Gun Violence Research
Where We Stand
NAMI believes that public policy should be guided by credible, evidence-based research. NAMI supports funding for research to understand the causes and effects of gun violence in the U.S., including self-directed violence, and opposes restrictions on gun violence research.
Why We Care
When tragic acts of gun violence occur, people with mental illness are often unfairly drawn into the conversation. The truth is that the vast majority of violence is not perpetrated by people with mental illness — in fact, they are more likely to be victims of violent crime or self-inflicted injury. The myth that people with mental illness are violent perpetuates stigma and distracts from the real issues. One of which being that each year, most firearm deaths are suicides, and firearm deaths are the most common method used in suicides.
Unfortunately, federal policy has restricted research that could create a better understanding about how to prevent gun violence. Since 1996, the “Dickey Amendment” has severely limited federal financing to the Centers for Disease Control and Prevention (CDC) for gun violence research. By barring funds “to advocate or promote gun control,” the field of gun violence research has been severely underfunded. Thankfully, in 2019, Congress clarified that the ban on federal dollars did not extend to a ban on research and has created an opportunity for the federal government to learn more about the causes of gun violence.
NAMI believes that to meaningfully reduce gun violence in the U.S., including self-directed gun violence, the federal government must invest in research to help us better understand this pressing public health issue and develop evidence-based practices on how to prevent it.
How We Talk About It
- Suicide and gun violence are public health crises in America.
- When acts of gun violence occur, people with mental illness are often unfairly drawn into the conversation.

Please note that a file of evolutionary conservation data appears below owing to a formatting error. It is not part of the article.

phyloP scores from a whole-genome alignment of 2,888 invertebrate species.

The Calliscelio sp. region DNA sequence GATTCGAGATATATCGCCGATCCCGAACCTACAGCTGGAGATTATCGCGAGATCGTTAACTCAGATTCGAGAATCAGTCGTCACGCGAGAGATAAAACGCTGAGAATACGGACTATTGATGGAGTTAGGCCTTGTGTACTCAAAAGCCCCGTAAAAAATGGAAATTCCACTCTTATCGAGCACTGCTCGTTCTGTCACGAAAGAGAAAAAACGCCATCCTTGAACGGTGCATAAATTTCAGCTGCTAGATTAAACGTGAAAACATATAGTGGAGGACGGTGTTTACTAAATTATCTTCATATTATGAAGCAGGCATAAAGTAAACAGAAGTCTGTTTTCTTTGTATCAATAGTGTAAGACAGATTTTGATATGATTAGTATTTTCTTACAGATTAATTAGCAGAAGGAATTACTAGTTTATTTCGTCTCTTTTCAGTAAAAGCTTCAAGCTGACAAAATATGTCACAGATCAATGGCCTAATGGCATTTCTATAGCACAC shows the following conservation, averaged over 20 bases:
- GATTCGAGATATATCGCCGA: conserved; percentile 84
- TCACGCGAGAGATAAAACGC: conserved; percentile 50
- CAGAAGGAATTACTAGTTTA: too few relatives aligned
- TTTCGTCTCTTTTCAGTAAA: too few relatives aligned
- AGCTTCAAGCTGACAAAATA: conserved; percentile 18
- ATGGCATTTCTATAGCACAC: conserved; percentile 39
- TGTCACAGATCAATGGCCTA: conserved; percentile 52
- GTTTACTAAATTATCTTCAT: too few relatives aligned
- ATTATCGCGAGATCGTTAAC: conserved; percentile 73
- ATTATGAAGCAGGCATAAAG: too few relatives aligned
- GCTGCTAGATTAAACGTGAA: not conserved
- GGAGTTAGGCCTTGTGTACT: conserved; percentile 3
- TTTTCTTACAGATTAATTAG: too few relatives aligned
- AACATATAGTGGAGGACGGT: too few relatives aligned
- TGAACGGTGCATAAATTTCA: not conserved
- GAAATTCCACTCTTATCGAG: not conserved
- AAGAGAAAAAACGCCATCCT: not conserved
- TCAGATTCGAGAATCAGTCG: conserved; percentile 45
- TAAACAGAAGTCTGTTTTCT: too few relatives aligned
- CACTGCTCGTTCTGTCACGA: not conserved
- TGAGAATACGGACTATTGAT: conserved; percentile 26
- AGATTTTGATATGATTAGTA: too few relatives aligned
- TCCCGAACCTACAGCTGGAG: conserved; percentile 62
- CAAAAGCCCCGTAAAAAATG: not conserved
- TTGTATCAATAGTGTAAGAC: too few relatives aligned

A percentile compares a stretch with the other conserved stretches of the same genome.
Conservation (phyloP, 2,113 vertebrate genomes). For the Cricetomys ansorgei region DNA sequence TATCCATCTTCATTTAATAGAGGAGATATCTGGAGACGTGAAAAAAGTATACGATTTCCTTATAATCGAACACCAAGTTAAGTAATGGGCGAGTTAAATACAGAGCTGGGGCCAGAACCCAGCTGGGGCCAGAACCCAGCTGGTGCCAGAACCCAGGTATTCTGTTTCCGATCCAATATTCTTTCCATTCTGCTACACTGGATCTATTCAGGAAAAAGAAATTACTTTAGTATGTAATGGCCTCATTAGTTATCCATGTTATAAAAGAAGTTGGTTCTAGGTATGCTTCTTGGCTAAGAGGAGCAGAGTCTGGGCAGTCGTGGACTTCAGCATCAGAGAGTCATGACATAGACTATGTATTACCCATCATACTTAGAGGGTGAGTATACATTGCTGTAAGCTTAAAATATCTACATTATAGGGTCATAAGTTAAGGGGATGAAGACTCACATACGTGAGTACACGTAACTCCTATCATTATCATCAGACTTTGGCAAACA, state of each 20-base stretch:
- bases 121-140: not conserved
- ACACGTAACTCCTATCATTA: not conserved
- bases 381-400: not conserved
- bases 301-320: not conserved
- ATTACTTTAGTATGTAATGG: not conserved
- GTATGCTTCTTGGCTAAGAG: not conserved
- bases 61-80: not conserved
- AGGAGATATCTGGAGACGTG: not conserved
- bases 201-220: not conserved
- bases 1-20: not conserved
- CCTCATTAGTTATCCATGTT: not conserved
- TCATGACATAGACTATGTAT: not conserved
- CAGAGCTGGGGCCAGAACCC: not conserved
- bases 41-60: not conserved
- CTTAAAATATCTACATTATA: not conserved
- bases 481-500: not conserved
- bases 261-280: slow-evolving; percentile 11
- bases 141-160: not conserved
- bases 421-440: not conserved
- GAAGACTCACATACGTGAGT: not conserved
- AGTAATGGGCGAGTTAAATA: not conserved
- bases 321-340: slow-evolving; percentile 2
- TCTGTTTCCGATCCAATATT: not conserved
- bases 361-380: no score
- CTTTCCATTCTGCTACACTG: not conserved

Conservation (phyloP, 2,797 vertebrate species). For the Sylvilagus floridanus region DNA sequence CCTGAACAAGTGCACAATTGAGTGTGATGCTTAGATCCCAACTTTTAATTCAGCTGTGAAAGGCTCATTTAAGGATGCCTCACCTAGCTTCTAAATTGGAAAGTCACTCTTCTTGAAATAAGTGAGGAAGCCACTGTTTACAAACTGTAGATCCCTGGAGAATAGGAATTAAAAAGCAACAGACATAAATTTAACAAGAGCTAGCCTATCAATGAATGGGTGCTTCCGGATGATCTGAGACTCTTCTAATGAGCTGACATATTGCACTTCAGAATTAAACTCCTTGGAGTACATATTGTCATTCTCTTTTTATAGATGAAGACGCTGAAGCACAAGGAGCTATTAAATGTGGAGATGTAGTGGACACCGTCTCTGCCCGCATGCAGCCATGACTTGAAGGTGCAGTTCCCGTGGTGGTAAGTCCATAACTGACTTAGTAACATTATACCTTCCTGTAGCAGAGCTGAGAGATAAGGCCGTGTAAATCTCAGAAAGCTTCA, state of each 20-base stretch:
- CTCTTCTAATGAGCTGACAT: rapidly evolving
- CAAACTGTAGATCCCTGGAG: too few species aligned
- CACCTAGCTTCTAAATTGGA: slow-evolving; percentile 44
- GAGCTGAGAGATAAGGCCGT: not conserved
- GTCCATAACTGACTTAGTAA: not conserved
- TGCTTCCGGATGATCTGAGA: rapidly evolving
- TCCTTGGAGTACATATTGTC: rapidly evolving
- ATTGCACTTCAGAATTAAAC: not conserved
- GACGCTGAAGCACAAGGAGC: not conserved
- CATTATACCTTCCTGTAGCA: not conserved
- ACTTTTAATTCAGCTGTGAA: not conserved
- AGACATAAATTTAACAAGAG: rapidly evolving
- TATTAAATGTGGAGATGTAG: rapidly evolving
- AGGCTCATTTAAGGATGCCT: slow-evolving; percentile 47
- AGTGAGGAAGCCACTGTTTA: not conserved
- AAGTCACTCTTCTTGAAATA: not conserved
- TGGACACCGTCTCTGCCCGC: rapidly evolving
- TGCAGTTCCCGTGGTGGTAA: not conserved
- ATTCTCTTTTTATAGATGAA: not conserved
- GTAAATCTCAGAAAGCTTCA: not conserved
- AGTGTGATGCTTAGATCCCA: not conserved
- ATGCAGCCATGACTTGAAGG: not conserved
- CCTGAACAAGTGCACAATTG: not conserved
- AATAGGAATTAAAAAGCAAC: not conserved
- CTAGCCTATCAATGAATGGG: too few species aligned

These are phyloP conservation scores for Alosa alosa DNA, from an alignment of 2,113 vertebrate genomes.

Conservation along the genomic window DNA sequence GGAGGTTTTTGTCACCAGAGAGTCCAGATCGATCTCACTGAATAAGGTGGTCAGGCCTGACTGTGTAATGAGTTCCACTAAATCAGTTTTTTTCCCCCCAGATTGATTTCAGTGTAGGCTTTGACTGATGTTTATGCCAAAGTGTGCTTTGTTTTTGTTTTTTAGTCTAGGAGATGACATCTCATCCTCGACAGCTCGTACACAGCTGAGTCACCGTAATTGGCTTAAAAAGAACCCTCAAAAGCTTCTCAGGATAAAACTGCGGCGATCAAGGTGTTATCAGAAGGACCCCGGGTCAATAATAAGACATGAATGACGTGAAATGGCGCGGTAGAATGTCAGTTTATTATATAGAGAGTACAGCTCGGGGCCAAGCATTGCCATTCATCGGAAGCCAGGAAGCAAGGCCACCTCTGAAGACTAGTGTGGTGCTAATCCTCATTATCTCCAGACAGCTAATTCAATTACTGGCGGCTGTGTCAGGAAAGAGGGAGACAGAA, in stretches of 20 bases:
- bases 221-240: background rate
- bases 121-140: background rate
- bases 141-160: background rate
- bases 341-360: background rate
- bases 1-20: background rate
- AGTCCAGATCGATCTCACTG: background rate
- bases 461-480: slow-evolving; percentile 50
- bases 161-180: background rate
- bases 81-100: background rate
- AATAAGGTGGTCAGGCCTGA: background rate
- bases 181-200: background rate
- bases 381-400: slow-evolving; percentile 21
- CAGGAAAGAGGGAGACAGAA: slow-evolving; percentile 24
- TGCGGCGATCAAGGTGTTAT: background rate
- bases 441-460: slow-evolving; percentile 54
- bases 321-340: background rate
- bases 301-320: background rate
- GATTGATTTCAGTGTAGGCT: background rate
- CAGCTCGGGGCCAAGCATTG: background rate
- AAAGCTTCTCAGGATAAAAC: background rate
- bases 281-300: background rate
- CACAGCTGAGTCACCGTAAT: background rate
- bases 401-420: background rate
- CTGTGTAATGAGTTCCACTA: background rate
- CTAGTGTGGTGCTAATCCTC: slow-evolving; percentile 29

- Mental health conditions are common around the globe, yet no other country comes close to the level of gun violence our country experiences.
- The mistaken belief that people with mental illness are violent unfairly contributes to stigma. It also distracts from the fact that the majority of firearm deaths each year are suicides, and that firearms are the most common method used for suicide.
- Self-directed gun violence is fueling our nation’s suicide epidemic, with suicide being the second leading cause of death for people ages 10-34.
- Nearly half of people who die by suicide have a diagnosed mental health condition. And 90% of people who die by suicide have experienced symptoms of a mental health condition.
- Suicide doesn’t just affect the person who dies; it shatters families and devastates communities.
- We need to stop the misguided conversation that people with mental illness are violent and focus on preventing more deaths by suicide.
- Our leaders should invest in research that guides policymaking and helps us understand and prevent all types of gun violence in America, including self-directed violence.
What We’ve Done
- NAMI statement on the mass shooting in Uvalde, Texas
- NAMI statement on the mass shooting in Buffalo, N.Y.
- NAMI statement on mass shootings in Texas and Ohio
- NAMI statement on the Parkland School Shooting
- NAMI testimony to U.S. Senate Judiciary Committee on Extreme Risk Protection Orders
- NAMI report Preparing for the Unimaginable: How chiefs can safeguard officer mental health before and after mass casualty events
Print this Page